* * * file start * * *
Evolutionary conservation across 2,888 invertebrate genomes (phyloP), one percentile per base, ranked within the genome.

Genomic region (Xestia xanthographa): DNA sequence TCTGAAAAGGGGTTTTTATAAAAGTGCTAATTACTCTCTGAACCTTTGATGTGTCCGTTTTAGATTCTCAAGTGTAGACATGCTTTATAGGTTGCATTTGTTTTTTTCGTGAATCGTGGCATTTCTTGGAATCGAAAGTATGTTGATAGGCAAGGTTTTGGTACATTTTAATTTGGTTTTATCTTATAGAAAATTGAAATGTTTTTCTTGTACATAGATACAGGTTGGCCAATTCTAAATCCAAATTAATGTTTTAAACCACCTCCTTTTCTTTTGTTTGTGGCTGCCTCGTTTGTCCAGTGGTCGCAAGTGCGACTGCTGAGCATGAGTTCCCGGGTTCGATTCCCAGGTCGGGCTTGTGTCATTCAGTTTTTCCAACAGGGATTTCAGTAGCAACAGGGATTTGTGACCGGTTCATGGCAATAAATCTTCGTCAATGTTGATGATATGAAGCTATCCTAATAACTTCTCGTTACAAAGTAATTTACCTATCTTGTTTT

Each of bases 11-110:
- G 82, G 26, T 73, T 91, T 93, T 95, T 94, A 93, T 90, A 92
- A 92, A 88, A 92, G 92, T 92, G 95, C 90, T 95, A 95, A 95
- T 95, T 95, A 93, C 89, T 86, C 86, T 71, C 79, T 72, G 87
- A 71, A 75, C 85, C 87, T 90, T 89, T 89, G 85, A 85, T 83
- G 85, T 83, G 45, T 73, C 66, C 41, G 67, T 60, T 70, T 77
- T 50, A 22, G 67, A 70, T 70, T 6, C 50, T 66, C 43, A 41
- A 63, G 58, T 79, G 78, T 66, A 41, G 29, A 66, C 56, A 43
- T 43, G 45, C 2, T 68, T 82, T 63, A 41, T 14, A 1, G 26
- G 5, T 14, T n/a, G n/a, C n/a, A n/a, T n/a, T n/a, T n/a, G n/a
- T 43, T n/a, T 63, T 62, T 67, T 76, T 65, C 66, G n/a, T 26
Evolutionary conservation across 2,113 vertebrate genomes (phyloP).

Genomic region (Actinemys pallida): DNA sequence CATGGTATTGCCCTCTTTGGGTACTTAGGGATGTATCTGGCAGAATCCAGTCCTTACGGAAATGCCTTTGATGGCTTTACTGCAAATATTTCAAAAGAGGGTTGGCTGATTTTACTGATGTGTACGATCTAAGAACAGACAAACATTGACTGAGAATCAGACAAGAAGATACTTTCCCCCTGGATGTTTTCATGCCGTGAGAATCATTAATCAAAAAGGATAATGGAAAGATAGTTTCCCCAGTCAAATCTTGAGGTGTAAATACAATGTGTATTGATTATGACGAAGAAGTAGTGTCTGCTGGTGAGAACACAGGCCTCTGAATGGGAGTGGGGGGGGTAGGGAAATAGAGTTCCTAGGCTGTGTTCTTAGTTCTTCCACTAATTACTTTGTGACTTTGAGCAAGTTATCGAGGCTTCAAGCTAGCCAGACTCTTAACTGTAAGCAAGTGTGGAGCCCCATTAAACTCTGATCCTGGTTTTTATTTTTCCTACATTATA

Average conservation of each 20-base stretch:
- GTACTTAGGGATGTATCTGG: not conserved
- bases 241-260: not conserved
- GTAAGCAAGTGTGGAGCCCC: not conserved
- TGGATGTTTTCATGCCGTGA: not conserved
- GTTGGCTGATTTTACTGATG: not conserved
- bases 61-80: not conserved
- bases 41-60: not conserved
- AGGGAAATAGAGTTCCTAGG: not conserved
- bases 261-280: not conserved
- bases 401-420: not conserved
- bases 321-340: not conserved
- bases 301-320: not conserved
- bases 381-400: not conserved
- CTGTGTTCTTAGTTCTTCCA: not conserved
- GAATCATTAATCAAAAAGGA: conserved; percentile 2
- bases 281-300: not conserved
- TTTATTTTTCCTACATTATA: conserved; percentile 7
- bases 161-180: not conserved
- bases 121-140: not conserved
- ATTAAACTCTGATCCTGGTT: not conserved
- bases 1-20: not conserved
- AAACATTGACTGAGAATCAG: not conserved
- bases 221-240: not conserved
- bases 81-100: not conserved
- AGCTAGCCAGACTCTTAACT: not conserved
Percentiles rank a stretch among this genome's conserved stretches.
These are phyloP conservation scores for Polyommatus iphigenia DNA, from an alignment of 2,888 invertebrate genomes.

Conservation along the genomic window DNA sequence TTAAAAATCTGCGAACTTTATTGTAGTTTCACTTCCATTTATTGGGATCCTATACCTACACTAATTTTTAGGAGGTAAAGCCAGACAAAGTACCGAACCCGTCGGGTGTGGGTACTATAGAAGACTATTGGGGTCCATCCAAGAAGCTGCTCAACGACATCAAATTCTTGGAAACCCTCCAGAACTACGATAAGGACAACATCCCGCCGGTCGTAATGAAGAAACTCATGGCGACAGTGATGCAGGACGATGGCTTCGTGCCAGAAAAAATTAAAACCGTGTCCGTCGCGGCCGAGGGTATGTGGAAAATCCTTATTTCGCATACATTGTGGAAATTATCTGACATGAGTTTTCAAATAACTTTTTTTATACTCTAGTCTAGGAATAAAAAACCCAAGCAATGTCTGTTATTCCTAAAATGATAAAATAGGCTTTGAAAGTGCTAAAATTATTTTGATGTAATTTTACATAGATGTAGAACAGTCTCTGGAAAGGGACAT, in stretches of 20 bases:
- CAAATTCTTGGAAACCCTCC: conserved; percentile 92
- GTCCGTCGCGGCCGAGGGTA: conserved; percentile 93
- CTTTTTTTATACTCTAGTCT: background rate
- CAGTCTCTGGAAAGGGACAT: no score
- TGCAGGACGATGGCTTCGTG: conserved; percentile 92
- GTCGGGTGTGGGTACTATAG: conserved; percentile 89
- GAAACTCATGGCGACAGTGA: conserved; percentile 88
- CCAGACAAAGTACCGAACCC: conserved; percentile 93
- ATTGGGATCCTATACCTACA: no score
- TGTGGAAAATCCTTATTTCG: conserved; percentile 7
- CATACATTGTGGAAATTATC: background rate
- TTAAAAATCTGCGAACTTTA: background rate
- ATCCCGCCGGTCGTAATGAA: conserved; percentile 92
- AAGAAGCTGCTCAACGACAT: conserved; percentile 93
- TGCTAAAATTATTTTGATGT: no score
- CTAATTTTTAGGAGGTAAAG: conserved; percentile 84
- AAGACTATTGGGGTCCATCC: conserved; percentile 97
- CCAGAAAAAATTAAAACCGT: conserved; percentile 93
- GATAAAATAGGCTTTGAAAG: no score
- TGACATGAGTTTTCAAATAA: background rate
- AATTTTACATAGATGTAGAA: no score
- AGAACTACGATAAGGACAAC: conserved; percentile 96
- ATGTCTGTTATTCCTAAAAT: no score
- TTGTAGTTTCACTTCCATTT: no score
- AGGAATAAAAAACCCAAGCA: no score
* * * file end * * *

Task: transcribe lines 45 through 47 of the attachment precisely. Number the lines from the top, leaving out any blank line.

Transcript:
- CAAATTCTTGGAAACCCTCC: conserved; percentile 92
- GTCCGTCGCGGCCGAGGGTA: conserved; percentile 93
- CTTTTTTTATACTCTAGTCT: background rate